Reading History: “The Impeachers: The Trial of Andrew Johnson and the Dream of a Just Nation” (by Brenda Wineapple)

Note: My thanks to NetGalley for providing an advance copy of this book for review.

Going in to this book, I didn’t know a great deal about the circumstances surrounding the impeachment of Andrew Johnson, and I knew even less about the reasons that drove the era’s legislators to this great length. Having read Brenda Wineapple’s The Impeachers, I’m happy to say that I now know a great deal more.

Wineapple populates her story with the giants of the era, men such as Thaddeus Steves, one of those who lead the charge for impeachment, Salmon Portland Chase, the cunning, Supreme Court justice who had ambitions of his own that coloured his perception of the case, and of course, Andrew Johnson himself. These were men of imposing personalities, and Wineapple does a magnificent job painting them in big, bold colors; they fairly leap off the page.

Ultimately, of course, the measure failed, but Wineapple makes the case that this had less to do with the merits of the impeachment articles (and the evidence for them) than with these personalities and their varied motivations and concerns. Essentially, it was felt that impeaching Johnson would cause irreparable damage to the Republican waiting in the wings to ascend to the presidency: none other than the hero of the Civil War, Ulysses S. Grant (who was also a prominent character in this unfolding drama). Rather than do so, they felt it was a safer bet to acquit Johnson and start over.

Given that the book is about impeachment, it’s hard not to draw comparisons between that time and our own and, especially, between the temperament of Andrew Johnson and our current president. Like Trump, Johnson was a blusterer and a bit of a megalomaniac, convinced that he was the victim of conspiracies and unwilling to acknowledge his own weaknesses and his part in his situation. The portrait that Wineapple paints is a very unflattering one indeed, and there are very good reasons for that. For, as Wineapple points out, Johnson was a a racist who built his appeal on stymying almost all measures that would have contributed to the betterment of people of color in the former slave states. Indeed, there were often times when he went out of his way to ensure that people of color understood that not only were they second-class citizens, but that their president had no interest in changing that.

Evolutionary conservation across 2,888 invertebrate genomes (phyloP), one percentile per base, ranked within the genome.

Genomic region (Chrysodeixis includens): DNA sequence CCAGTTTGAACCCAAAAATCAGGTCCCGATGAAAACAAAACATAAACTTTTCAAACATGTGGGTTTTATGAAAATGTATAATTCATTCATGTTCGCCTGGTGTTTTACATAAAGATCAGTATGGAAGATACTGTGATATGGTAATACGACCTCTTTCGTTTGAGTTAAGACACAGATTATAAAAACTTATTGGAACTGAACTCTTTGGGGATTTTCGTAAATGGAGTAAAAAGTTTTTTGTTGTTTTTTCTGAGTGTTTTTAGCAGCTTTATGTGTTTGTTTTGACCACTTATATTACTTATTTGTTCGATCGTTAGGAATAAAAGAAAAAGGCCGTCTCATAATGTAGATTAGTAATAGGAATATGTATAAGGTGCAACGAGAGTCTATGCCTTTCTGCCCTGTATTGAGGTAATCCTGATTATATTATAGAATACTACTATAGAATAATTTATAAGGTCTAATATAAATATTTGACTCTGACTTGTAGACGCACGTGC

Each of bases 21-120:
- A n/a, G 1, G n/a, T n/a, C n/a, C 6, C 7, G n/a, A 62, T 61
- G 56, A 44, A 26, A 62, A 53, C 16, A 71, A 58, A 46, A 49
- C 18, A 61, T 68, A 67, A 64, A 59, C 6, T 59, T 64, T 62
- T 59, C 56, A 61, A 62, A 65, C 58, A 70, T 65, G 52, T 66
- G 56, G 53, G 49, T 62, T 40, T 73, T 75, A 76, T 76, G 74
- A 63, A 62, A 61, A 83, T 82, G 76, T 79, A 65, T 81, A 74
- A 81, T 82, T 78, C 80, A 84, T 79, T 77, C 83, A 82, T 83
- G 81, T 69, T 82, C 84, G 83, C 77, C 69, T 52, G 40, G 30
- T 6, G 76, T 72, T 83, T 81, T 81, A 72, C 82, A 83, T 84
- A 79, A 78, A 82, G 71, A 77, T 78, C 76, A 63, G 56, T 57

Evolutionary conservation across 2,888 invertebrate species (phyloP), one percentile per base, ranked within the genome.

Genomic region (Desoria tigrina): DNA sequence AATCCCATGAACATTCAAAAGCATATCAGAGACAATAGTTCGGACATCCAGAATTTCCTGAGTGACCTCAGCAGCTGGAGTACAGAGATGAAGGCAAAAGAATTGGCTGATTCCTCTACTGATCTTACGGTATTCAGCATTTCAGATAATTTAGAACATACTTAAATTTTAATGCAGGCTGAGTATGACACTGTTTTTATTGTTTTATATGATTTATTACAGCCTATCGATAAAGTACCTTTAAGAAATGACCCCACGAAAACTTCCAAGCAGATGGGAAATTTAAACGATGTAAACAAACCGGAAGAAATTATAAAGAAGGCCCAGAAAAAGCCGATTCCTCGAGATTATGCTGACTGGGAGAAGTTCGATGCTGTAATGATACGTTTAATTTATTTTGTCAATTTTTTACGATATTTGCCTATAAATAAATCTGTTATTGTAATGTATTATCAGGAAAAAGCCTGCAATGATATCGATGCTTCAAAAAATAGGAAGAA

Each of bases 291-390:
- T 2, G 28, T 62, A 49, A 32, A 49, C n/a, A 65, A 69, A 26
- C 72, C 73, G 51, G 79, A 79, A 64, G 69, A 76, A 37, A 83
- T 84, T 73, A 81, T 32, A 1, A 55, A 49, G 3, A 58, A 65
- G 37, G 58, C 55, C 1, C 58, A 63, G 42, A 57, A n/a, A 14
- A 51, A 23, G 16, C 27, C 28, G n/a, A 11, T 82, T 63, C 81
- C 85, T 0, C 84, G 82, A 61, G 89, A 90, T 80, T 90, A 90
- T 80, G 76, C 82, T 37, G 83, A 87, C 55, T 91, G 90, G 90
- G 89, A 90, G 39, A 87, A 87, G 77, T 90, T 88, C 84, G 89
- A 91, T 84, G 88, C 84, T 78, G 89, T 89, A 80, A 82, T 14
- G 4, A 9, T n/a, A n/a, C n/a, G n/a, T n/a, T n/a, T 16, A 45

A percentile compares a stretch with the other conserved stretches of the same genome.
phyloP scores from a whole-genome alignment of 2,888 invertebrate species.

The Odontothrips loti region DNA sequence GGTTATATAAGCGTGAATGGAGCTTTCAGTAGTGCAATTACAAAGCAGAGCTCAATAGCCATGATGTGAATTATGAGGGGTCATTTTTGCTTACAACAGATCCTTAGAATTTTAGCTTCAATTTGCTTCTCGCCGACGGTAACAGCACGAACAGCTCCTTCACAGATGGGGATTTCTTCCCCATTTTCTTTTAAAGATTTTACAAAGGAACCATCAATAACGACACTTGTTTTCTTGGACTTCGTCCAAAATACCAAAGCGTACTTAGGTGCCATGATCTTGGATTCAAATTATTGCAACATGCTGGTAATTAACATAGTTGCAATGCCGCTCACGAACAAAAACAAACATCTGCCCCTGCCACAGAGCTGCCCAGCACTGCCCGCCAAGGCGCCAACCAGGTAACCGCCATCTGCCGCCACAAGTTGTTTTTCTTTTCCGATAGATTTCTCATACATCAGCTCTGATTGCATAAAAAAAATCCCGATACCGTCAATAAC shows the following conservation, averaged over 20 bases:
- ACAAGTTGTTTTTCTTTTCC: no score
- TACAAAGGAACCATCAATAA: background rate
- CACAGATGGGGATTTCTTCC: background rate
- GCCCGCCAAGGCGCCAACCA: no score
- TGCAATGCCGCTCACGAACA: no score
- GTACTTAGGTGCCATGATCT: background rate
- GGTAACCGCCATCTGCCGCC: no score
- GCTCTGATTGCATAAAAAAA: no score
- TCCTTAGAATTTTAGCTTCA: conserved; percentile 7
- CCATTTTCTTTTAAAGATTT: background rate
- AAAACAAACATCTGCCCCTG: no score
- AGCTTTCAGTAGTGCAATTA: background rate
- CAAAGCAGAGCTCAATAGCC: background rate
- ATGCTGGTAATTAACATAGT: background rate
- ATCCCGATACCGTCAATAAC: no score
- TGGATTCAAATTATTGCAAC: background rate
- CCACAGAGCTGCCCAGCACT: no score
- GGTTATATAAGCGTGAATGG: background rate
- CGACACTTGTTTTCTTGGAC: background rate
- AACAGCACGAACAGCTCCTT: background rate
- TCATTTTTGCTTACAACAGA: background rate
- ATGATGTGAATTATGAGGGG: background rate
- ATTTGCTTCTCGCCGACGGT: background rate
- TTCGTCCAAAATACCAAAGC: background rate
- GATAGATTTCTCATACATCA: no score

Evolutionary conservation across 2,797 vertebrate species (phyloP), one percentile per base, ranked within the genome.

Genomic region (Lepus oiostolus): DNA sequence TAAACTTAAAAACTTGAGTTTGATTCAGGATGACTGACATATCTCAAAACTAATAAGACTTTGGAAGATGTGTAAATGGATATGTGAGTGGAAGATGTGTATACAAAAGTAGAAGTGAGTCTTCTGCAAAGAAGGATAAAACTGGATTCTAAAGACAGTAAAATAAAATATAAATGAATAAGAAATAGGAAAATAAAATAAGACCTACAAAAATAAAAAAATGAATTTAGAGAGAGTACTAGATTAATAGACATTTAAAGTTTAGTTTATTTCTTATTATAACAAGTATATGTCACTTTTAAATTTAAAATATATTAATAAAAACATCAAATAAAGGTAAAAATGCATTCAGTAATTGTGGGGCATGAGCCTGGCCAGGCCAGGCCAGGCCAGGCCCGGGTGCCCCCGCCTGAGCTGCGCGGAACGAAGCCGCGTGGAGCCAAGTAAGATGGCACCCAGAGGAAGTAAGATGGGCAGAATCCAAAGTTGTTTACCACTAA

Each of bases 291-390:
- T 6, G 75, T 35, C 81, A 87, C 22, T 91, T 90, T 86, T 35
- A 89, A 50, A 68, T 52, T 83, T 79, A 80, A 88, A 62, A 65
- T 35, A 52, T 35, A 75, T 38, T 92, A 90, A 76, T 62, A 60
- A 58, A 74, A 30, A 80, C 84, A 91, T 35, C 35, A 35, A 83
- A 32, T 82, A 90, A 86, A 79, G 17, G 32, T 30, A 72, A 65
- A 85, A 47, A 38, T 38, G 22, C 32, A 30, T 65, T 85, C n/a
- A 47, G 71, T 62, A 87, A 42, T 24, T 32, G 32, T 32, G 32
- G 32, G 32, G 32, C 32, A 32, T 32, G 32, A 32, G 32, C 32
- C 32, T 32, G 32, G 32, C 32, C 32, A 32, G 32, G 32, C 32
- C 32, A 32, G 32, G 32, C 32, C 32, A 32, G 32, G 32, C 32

The Impeachers does a fine job of providing the context that allows us to understand just why it is that this signature event in American history transpired in the way that it did. Despite the end of the Civil, many (including Johnson) felt that the United States was still a white man’s country, and that less effort should be spent in punishing the former Confederacy and more in ensuring that white citizens regained their former amity. The great tragedy of the whole affair is that it would be almost another hundred years before the desire for a better country for all would experience another great leap forward with the Civil Rights Movement on the 1950s and 1960s.

Though subsequent generations of historians painted the impeachment as a partisan affair, Wineapple argues that these arguments were themselves focused on a discrediting of the policies and mindset of the Radical Republicans. Her work allows us to see these men as visionaries committed to the idea that the United States could, in fact, be a more perfect union if only its leaders would have the will to do so.

Stylistically, Wineapple has a masterful command of both her materials and her language. While some books on history can be slow going even for those who love reading about the past, this is certainly not the case with The Impeachers. While reading it, I almost had the feeling that I was there in the moment, swept up in this epochal event, so adeptly does Wineapple capture the tenor of the times and the voices of her subjects.

By this point in 2019, it seems pretty clear that our own Andrew Johnson is not going to be impeached even though, as Yoni Applebaum compellingly argues in a recent issue of The Atlantic, there is very good reason to do so, the case of Andrew Johnson, as Wineapple presents it, serves as a warning of becoming too confident.

Le sigh.

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